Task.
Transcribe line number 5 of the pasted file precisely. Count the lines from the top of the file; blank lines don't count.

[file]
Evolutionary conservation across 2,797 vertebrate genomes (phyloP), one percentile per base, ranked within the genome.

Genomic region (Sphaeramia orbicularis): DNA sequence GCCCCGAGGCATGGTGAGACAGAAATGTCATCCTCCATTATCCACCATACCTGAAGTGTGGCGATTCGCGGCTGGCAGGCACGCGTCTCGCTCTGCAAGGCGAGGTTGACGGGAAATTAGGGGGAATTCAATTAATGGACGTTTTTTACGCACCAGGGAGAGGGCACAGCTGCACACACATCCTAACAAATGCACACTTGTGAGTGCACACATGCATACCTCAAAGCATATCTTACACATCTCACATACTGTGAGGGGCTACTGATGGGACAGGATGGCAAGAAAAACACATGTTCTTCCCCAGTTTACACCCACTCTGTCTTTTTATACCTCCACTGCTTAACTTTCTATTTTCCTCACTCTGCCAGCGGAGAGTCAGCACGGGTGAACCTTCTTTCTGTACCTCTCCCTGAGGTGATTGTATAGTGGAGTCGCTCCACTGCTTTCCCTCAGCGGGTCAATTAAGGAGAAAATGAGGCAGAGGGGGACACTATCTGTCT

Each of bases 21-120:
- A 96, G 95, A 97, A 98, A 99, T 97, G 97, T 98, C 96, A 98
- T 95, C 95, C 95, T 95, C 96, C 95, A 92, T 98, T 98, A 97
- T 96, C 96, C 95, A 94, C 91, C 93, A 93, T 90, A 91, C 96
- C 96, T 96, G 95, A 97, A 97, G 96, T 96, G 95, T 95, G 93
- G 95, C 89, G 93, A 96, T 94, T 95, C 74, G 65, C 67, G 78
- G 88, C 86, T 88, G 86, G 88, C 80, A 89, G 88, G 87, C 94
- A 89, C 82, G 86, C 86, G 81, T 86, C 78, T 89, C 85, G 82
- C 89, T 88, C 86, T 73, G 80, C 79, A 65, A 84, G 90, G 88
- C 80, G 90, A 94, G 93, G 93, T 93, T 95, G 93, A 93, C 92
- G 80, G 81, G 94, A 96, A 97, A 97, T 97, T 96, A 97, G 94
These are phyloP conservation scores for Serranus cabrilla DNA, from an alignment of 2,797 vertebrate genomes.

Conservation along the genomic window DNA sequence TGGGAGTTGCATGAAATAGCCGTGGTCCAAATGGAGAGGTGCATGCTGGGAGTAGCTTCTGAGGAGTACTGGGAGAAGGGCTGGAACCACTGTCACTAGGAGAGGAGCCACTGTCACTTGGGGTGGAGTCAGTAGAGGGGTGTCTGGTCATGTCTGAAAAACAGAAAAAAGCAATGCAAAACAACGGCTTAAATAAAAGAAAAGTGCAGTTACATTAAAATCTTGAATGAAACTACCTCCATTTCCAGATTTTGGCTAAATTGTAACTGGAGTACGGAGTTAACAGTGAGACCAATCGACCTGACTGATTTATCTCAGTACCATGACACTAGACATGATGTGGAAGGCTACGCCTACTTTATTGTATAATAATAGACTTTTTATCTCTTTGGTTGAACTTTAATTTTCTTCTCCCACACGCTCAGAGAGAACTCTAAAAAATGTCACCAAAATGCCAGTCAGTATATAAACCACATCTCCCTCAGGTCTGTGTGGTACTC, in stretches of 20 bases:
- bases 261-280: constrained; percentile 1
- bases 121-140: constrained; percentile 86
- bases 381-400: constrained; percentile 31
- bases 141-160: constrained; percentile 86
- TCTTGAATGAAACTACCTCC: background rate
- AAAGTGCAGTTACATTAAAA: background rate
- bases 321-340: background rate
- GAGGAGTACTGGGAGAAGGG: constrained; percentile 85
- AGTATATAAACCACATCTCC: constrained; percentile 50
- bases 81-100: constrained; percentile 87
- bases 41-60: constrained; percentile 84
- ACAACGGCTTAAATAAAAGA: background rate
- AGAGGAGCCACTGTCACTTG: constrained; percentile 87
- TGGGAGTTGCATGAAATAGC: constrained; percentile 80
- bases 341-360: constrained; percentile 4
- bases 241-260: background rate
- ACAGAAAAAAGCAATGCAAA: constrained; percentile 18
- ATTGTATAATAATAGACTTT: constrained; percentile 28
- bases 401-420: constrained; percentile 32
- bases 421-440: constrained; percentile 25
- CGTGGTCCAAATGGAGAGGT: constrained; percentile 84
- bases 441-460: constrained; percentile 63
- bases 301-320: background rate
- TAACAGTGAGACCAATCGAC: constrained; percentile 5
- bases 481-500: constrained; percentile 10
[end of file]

- T 95, C 95, C 95, T 95, C 96, C 95, A 92, T 98, T 98, A 97